Review: Bull at the Corpus Playroom

Two jobs, three people, four actors…

Week 0 shows face some daunting prospects: rehearsals across the Summer, a staggered return to Cambridge and the usual fight for rehearsal space. Director Ilona Sell and her team, however, seem to have navigated these trials with ease and have returned to live theatre with a brilliant performance of Bull. 

This dark play revolves around one basic idea – there are two jobs and three people. Tony (Alexander Tsang), Thomas (Joe Harrington) and Jessica (Isobel Maxwell) are thrown against one another in this dog-eats-dog capitalist world, where only the most intelligent (and the most brutal) can survive.

Isobel Maxwell and Joe Harrington. Image Credit: Ilona Sell

The set is a simple stage, blank walls and no furniture , and it allows all of the audiences focus to be on the 4 actors. And these actors put on a stellar performance.

Joe Harrington plays the vulnerable Thomas with sincerity and he triumphed in his depiction of Thomas bouncing from stress to stress. Indeed, the audience’s sympathy was wholly with him. In the concluding scene in particular he shone through, playing with his breathing to make the ending a hard to listen to, but incredibly poignant moment.

Isobel Maxwell and Joe Harrington. Photo Credit: Ilona Sell

Isobel Maxwell seemed to revel in the thrill of the chase, in the taunting of Thomas. She smirked and winked her way through the most gruesome moments of bullying, but managed to maintain a sense of humanity in her vulnerability; Jessica’s father is a sticking point in the play that she portrayed excellently.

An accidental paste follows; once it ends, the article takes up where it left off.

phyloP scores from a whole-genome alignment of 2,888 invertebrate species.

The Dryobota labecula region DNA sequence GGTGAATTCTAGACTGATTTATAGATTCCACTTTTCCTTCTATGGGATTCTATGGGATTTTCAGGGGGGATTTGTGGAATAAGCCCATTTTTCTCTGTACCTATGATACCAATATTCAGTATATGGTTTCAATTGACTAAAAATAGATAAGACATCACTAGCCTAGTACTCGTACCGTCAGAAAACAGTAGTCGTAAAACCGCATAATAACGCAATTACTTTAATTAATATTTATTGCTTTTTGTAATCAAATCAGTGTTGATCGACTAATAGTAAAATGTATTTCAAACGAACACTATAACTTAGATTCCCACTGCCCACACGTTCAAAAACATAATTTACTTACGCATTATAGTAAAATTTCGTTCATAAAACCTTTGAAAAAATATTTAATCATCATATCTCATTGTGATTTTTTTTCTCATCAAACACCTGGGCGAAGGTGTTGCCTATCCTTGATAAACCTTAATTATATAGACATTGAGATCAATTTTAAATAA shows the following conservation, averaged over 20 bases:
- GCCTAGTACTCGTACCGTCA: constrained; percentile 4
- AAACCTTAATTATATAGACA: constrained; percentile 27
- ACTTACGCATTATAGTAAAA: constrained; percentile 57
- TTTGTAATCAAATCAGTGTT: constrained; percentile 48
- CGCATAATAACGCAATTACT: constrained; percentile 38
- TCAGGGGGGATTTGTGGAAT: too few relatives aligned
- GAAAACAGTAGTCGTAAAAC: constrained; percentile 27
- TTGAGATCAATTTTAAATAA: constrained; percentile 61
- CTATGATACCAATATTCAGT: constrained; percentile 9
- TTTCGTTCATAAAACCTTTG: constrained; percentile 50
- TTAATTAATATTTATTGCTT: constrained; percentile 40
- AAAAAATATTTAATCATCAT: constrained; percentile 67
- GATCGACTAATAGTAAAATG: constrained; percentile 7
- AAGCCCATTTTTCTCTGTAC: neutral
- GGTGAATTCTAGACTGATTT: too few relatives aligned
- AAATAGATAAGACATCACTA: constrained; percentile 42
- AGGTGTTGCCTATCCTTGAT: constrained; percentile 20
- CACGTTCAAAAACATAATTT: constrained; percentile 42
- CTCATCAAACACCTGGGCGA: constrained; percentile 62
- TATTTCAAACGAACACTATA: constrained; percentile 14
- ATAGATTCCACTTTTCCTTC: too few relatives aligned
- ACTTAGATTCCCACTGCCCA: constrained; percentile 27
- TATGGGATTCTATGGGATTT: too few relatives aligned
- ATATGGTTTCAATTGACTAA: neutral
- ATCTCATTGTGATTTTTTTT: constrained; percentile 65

Beside her, Alexander Tsang plays the crisp ( literally – his suit is immaculately pressed compared to the scruffy Thomas) Tony. With amazing diction, he plays the posh-boy bad-guy well and expertly makes every moment of physical contact uncomfortable for Thomas and for the audience.

Alexander Tsang. Image Credit: Ilona Sell

Temitope, playing Carter, was clinical in her depiction of the stern boss and her entrance seemed to turn the play upside down; predator and prey were no longer so clear. Turning her back to Thomas, she asserted her dominance and threw him disdain.

Although pacing often needs to be watched, particularly during the most emotional and dramatic scenes, this is a masterclass in acting.

Temitope Idowu. Image Credit: Ilona Sell

Special mention should also be given to the lighting designer David He and fight choreographer Jack Ward. The former used the transition into red light as a beautifully threatening moment, solidifying the threat of the red-clad Isobel Maxwell. The latter created a heart-breaking fight scene that showed the final, desperate moments of the play.

Overall, Bull is a brilliant, but simple play. Ilona Sell excels in putting her cast at the forefront of the show and has engineered every movement to reflect this dog-eats-dog, predator and prey narrative. Congratulations to the cast and crew!

4 stars.

Cover Credit: Coco Wheeler